Hot dogs: fever of unknown origin (Proceedings)
Nov 01, 2010
CVC IN SAN DIEGO PROCEEDINGS
In theory, any inflammatory disease, including infectious, immune-mediated, and neoplastic diseases, may stimulate sufficient tumor necrosis factor-α and interleukin-1 and -6 production to result in persistent fevers. However, diseases which result in the official diagnosis of FUO are typically indolent, slowly progressive, or relatively occult. Two retrospective studies, published ten years apart, have reviewed the final diagnoses ultimately made in dogs referred to veterinary teaching hospitals for fever of unknown origin using approximately the same criteria as those mentioned above. Selected results in these populations of dogs included:It is important to mention that both of these studies were performed in the United Kingdom, so the relative prevalence of various infectious diseases would be expected to alter results of similar studies in the United States; in truth, results from different sites even within North America would likely vary widely as well. Nevertheless, despite the variation in time and geography between these sites and the dog and cat populations most of the audience members here evaluate, it is clear that when a diagnosis can be made, the most likely causes of fever of unknown origin are most likely immune mediated diseases (with joint and CNS diseases predominating) or infectious diseases (with no single occult site of infection being more likely. Neoplasia accounts for less than 10% of fever of unknown origin, with leukemia being most likely.
The most important diagnostic test in the work-up of an animal with a fever of unknown origin is the methodical, thorough physical examination. Diagnostic testing to rule-in or –out even a small portion of the possible causes of fever is usually beyond the financial means of most owners; therefore, targeting diagnostic tests to exclude differentials for a higher-yield problem if at all possible is highly desirable. A full physical examination should include fundic examination, deep palpation of long bones and the spine to see if pain can be elicited, neurologic and orthopedic examinations, rectal palpation, and palpation of all joints. If a specific abnormality is found then a more refined problem list can be generated and work-up proceeds from there.
If no additional abnormal clinical findings other than fever are identified, then diagnostic tests should be selected which will help exclude large numbers of diseases, exclude diseases which are common causes of FUO, or which are over-represented in a given geographic area. A full minimum database (i.e. complete blood count, serum chemistry panel, and urinalysis) will help in many cases to target a specific organ system and as with the physical examination, hopefully lead to a higher-yield problem. The CBC should include a manual differential cell count and a cytologist's assessment of cell morphology; this is important because in some cases intra-cellular organisms (bacteria, rickettsial organisms) may be noted, or a 'leukocytosis' may actually be a chronic leukemia. Urinalysis should include both urine dipstick and sediment examination. Next-tier diagnostic testing most commonly includes survey thoracic and abdominal radiographs, urine culture, and FeLV and FIV testing in cats. I prefer radiographs over ultrasonography for evaluation of the abdomen when no abnormality has been noted on physical examination or bloodwork because the former allow for a 'one-shot,' global assessment; with abdominal ultrasound, the quality of the study is much more dependent on operator skill, the entire abdomen cannot be assessed at once, and there is a much higher likelihood that a focal image will never make it into the region being evaluated. Urine culture should be performed in all patients regardless of urine sediment or specific gravity results—chronic pyelonephritis or prostatitis may result in intermittent shedding of organisms into urine without any changes to the urinalysis, and in some cases identical bacterial isolates may be found in urine and blood of septic animals. FeLV and FIV are rare causes of FUO, but a positive cat with a fever may be considered more likely to be immunocompromised, and therefore secondary infections should be investigated, as well as an increased likelihood of lymphoproliferative neoplasia and autoimmune hematologic disease.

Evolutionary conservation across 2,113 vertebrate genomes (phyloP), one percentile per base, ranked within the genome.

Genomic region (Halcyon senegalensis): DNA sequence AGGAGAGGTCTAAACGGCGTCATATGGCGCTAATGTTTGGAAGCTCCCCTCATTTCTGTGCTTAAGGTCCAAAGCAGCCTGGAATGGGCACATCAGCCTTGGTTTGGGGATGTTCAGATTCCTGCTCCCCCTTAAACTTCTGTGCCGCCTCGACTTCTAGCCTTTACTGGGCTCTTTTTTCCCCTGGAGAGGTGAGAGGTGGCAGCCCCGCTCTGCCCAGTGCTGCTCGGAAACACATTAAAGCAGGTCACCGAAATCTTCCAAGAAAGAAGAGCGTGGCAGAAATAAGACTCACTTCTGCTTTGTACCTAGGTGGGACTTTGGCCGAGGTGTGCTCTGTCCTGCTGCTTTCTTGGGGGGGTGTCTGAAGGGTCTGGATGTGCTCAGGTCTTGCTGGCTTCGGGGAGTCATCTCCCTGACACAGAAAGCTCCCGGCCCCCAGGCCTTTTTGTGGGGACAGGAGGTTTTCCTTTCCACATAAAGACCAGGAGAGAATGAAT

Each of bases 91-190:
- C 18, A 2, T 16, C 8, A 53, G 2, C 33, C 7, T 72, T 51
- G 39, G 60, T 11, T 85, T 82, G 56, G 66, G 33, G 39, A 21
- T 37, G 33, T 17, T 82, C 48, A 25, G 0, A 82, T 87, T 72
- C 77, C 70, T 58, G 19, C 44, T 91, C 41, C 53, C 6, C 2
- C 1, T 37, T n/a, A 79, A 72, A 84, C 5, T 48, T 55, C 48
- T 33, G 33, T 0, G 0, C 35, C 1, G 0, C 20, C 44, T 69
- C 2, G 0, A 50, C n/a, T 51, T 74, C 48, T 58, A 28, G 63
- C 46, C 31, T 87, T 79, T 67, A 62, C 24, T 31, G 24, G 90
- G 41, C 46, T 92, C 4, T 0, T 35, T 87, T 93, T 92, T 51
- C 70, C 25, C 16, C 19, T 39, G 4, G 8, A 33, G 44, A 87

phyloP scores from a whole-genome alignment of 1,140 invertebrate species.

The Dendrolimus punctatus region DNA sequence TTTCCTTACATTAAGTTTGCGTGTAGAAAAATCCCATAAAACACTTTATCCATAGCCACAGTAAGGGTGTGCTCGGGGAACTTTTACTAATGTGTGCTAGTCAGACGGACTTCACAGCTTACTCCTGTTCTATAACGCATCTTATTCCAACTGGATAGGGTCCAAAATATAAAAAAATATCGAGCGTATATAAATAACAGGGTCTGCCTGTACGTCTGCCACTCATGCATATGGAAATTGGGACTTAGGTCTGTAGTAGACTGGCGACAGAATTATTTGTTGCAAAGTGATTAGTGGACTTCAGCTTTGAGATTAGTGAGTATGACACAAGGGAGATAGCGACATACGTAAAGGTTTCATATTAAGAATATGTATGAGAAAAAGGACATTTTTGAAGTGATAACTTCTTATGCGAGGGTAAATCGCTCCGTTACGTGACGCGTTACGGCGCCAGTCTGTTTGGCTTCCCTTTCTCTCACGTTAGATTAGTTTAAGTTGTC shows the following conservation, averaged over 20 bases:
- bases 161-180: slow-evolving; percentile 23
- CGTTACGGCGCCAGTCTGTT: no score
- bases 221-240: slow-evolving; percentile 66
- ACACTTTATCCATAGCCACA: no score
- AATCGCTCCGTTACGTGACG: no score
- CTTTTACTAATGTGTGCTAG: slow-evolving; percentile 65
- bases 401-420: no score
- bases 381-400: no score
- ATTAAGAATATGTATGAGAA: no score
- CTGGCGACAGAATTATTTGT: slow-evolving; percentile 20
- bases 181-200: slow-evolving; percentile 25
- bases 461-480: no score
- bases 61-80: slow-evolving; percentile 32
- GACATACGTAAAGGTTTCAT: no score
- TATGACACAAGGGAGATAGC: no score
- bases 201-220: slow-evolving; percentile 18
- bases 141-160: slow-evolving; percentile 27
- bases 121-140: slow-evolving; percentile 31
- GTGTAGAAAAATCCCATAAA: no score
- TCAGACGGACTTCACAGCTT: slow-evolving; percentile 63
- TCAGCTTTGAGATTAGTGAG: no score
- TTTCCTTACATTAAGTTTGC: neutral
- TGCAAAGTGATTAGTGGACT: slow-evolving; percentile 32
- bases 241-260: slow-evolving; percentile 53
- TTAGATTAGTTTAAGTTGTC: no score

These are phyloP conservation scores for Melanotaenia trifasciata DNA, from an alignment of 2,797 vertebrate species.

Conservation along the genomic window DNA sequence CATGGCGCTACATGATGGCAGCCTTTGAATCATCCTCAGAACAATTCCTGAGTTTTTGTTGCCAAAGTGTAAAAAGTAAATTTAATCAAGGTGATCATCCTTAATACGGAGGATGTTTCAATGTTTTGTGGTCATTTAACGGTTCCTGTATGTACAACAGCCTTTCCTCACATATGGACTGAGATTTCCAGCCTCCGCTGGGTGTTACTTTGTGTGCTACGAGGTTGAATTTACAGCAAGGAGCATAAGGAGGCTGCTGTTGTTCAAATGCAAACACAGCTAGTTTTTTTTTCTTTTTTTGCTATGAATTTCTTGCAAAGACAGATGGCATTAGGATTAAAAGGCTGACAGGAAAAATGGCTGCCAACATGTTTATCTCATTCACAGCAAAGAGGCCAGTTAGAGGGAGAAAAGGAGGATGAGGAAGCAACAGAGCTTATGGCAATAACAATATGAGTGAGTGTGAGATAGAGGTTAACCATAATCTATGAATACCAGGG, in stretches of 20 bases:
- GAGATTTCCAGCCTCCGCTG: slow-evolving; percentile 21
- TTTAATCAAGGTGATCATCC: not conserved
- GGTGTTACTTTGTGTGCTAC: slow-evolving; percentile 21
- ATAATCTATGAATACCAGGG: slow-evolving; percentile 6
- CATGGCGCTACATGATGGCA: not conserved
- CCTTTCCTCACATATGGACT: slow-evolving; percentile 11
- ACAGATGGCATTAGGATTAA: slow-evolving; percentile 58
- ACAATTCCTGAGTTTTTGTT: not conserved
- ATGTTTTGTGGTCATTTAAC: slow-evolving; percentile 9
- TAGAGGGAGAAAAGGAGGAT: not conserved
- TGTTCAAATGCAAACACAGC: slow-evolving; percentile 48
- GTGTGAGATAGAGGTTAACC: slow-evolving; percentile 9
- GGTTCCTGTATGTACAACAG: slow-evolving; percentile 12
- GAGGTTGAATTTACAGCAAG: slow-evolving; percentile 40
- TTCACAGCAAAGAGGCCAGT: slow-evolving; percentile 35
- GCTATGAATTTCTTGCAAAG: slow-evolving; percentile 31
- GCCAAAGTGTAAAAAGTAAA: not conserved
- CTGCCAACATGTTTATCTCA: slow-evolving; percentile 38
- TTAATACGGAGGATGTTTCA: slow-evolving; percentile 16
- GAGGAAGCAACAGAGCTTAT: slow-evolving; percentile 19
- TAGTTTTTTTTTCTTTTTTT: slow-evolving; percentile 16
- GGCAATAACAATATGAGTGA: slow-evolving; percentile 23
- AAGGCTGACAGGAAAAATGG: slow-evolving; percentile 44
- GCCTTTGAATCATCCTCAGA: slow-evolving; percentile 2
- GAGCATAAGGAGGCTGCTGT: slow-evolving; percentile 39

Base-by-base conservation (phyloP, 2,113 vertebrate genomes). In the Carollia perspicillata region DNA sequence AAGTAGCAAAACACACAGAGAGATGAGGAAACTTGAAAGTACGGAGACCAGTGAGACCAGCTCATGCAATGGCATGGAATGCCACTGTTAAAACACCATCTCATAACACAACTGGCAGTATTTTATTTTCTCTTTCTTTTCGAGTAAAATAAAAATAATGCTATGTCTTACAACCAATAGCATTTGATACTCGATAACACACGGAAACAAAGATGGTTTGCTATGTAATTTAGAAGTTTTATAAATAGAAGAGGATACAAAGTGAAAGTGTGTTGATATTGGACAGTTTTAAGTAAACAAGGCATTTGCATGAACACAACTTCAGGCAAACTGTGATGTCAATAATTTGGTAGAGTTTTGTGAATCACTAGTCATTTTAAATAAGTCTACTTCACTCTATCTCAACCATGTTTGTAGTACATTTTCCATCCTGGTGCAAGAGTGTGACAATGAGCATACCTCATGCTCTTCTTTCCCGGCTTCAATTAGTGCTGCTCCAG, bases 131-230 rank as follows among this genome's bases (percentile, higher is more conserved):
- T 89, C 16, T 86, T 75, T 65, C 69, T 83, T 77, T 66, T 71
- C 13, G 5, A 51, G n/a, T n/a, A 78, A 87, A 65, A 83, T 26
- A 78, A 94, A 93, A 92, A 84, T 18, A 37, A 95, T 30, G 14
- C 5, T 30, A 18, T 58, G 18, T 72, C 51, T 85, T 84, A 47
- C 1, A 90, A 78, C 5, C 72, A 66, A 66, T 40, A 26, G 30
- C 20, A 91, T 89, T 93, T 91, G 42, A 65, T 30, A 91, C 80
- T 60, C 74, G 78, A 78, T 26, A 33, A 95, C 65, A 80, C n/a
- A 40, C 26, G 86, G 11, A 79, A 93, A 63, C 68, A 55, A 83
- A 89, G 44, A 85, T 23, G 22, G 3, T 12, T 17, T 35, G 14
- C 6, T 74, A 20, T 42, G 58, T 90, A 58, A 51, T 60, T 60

Unfortunately, if these first- and second-tier diagnostic tests fail to identify any additional problems to work-up and as a clinician you are still faced only with FUO on your problem list, then the third-tier list of possible diagnostic tests becomes much less clear-cut. Choice of tests should rely on patient signalment (young vs old; breed-related diseases) and geographic location and season (tick-borne diseases, fungal diseases, leptospirosis). Tests which should be considered based on those results reported in the two retrospectives discussed earlier include arthrocentesis (whether or not joint effusion or pain is present), abdominal ultrasound, blood cultures (even in the absence of a left-shift or toxic changes, and especially if a heart murmur is present; optimally, blood should be collected at times the patient is febrile), aspiration of lymph nodes or other parenchymal organs (perform if enlargement is suspected at all or if imaging suggests any change in echogenicity), infectious disease testing (e.g. Lyme, Ehrlichia spp., Anaplasma spp., Leptospira sp.). The final tier of diagnostic tests would include bone marrow aspiration or biopsy, 'autoimmune panels' even though other tests would not support IMHA, ITP, SLE, etc., echocardiogram, general anesthesia with CSF fluid collection, etc. It cannot be stressed enough that testing should be logical and proceed in a step-wise fashion in order to prevent exhaustion of owner funds, and the most important diagnostic test—the physical examination—cannot be repeated often enough in FUO patients.